Was that song by Rihanna or Ciara? No, fool! It was LeToya! They almost make you wish that Britney would dump that Feder-leech guy and make a comeback. Almost.
Anyway, I listened to all kinds of stuff when I was a kid, but I naturally gravitated toward soul and the blues because, well, that's the best stuff. This week is heaven for me, what with Earth, Wind and Fire having played one Indian casino on Tuesday and Smokey Robinson at the other casino tomorrow night, Friday. Aug. 18. If we had more Indian casinos, we could probably get James Brown and George Clinton to stop by, too.
Earth, Wind and Fire hit big when I was in college. I just loved their early stuff like "Devotion" and "Keep Your Head to the Sky." By the time they came out with "Reasons" and "Shining Star," they were monsters. I loved everything about them, from their soaring falsettos to their powerful horn section. I especially liked the zero-tolerance, drug-free makeup of the band at a time when drugs were ravaging music and society.
I once saw EWF in concert with Average White Band, a bunch of funkmeisters from the Soul Music Capital of the World--Glasgow, Scotland. AWB's self-titled album is a classic, but shortly after its release, the founding member and driving force of the band, drummer Robbie McIntosh, died after snorting what he thought was cocaine but was actually white Chinese heroin. Singer Alan Gorrie almost died that night, too, but was saved by Cher, of all people. After that horrible night, lead singer Hamish Stuart stayed with AWB for a while, but eventually left to join (ugh!) Paul McCartney and Wings. That alone should tell you that drugs have a lasting and damaging effect on people. Average White Band put out several more albums--some of which were pretty good--but they never completely recaptured the magic of the white album. It's like Robbie McIntosh took the greatness with him, and damn him for choosing drugs over immortality.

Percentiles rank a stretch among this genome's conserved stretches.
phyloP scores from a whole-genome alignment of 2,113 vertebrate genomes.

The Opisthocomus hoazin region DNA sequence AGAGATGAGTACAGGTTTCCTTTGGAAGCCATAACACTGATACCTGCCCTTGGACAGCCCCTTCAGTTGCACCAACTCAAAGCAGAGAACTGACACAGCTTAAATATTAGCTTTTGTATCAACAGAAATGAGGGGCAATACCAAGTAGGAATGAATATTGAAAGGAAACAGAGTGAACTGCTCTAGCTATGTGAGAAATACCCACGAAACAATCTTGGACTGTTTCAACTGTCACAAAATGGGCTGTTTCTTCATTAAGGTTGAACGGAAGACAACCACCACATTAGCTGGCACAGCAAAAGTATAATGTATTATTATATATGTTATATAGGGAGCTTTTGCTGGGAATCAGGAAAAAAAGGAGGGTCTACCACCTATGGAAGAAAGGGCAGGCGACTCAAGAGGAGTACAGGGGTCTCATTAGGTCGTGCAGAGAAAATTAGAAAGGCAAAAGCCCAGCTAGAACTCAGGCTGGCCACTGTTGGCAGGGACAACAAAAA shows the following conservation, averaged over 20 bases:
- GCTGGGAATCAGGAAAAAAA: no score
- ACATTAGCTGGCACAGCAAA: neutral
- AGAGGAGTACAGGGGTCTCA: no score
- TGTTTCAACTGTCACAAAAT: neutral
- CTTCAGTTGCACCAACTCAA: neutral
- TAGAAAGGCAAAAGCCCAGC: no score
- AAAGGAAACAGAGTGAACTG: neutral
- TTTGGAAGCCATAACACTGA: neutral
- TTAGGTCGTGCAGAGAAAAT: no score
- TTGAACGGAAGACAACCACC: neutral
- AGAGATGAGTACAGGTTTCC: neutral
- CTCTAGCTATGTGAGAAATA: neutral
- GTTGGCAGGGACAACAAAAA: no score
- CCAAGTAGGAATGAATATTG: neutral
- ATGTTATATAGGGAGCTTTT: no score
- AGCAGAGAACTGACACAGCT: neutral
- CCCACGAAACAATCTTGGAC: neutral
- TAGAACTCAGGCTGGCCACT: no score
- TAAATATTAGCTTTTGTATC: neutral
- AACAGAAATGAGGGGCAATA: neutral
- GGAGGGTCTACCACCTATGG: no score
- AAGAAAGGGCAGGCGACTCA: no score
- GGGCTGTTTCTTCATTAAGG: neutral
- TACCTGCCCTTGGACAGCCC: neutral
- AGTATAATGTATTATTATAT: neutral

Both EWF lead singer Philip Bailey and AWB's Stuart relied on falsetto singing to charm ears and buckle knees. They're both great at it, but there is only one master--William "Smokey" Robinson. Sure, people remember the quote from Bob Dylan, who called Smokey "America's greatest living poet." But did you know that more children were conceived to "Ooh Baby Baby" than to any other song in history?
I completely made that up, but it could be true. When I was in high school, we would have parties on the weekends. Even though it was in the ghetto, there wouldn't be any drinking or drugs, because we were athletes and were naïve enough to believe that athletes didn't do stuff like that.
What there was, was punch and chips, and dancing. The perfect party would go from about 8 p.m. until midnight. The first hour would be lots of fast songs, with "Ooh Baby Baby" and Curtis Mayfield and The Impressions' "I'm So Proud" sprinkled in. The second hour would be a 70-30 fast-slow mix. Then 50-50 and finally, the last half-hour or so would be all "Ooh Baby Baby" until everybody was making out or, like me, wishing they were making out.
There is a huge movement among today's young people focusing on music from the '60s and '70s. Kids love The Beatles, Pink Floyd and Led Zeppelin. For whatever reason, not so much soul music. Oh well, that's their loss. However, last season's point guard on my girls' basketball team, Nora, loves Smokey Robinson. Her cell phone ringtone is "The Tracks of My Tears."
She's heading off to college on Saturday and will be spending her last night in Tucson attending the Smokey concert with her honey, Adam. She was hoping to get to meet her idol, but that probably won't happen. What she should be hoping for is that the baby boomers in front of her don't feel like dancing.